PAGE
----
Chuck
I thought this is the optimum RPM to shift into 2nd and avoid the jerking I used to get. I stand corrected,and will edit it..

Running strong

Hüper Optik 40%
E60 545 shifter - removed
E53 X5 front control arm bushings
E9x radio knobs
E46 m3 alcantara steering wheel
Eibach rear sway bar
Koni yellows
CNS 10.5 clutch disc with a lightened dual mass flywheel - removed
Carbotech 1521 pads
StopTech SS brakes lines
Centric high carbon rotors
Intravee II,Alpine KCA420i - removed
Cupholders delete
TEC cupholder
Pre facelift headlights retrofit
OC e39r is offline  
Reply

Bookmarks

Quick Reply
Message:
Options

Register Now



In order to be able to post messages on the BMW M5 Forum and M6 Forums forums, you must first register.
Please enter your desired user name, your email address and other required details in the form below.

User Name:
Password
Please enter a password for your user account. Note that passwords are case-sensitive.

Password:


Confirm Password:
Email Address
Please enter a valid email address for yourself.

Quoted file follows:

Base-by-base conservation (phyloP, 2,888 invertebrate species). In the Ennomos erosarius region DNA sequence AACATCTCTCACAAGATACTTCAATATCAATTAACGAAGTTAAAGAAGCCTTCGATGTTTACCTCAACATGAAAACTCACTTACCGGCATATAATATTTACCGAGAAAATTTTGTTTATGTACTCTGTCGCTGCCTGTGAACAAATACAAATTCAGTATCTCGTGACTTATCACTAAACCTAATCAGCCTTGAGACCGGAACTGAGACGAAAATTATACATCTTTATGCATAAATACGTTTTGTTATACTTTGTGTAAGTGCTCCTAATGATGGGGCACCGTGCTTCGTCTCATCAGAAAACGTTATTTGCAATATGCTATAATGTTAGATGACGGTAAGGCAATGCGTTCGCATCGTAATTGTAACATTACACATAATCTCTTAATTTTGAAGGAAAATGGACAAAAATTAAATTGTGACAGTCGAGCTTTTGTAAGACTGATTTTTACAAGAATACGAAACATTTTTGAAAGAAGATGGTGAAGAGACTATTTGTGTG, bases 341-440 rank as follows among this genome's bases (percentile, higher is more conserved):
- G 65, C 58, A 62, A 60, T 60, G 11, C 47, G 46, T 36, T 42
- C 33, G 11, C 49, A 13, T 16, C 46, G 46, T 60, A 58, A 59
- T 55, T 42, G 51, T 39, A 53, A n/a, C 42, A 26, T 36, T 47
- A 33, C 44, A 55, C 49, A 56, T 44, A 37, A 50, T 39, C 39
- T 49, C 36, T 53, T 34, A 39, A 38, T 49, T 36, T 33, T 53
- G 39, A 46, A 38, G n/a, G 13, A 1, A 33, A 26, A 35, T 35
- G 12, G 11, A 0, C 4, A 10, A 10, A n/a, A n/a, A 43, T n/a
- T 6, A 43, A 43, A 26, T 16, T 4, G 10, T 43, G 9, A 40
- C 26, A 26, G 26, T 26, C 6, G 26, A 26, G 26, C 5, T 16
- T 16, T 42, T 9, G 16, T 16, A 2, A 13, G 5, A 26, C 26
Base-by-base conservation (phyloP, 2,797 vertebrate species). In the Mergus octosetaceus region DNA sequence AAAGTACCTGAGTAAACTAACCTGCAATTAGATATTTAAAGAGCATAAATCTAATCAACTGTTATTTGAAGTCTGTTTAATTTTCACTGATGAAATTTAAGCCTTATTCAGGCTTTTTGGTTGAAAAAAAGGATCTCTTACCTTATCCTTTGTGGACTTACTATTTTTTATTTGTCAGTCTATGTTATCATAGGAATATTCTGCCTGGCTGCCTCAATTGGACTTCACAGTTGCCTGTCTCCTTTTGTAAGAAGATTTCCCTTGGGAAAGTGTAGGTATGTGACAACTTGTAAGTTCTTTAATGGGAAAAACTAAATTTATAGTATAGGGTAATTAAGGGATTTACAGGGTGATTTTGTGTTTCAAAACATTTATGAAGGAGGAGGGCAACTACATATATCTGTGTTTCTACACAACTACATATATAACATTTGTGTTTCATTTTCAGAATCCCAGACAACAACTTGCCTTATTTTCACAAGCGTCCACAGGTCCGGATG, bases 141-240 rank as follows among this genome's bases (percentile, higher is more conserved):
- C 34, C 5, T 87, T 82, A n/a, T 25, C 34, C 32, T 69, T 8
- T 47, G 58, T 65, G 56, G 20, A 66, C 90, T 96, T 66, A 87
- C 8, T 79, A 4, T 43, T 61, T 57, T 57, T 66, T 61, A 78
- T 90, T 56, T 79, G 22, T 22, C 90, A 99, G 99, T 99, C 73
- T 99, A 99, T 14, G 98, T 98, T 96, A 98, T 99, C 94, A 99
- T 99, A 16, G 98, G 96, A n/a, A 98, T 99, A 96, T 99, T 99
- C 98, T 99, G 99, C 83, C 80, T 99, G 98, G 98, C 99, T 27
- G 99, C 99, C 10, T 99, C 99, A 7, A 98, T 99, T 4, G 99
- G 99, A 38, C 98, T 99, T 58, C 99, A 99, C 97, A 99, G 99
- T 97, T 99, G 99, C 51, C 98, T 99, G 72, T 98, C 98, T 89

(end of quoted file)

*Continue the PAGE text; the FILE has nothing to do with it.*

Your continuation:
Email Address:
OR

Log-in











Currently Active Users Viewing This Thread: 1 (0 members and 1 guests)
 
Thread Tools
Show Printable Version Show Printable Version
Email this Page Email this Page
Display Modes Rate This Thread
Linear Mode Linear Mode
Rate This Thread:



Similar Threads
Thread Thread Starter Forum Replies Last Post
Driving technique using D & M modes Jim Dolan E60 M5 and E61 M5 Touring Discussion 3 13th December 2005 04:21 PM
Heel-toe technique in the M3 BobRod E90 M3 Sedan, E92 M3 Coupe, E93 M3 Convertible, E46 M3 and E36 M3, Z4 M and Z4 M Coupe 7 9th June 2003 03:56 PM
Clutch characteristics and Launching? bgomez Porsche 911 Turbo and Porsche Panamera Forum | panameraboard.com 2 13th March 2002 07:11 AM

Posting Rules  
You may post new threads
You may post replies
You may not post attachments
You may not edit your posts

BB code is On
Smilies are On
[IMG] code is On
HTML code is On
Trackbacks are On
Pingbacks are On
Refbacks are On

 
For the best viewing experience please update your browser to Google Chrome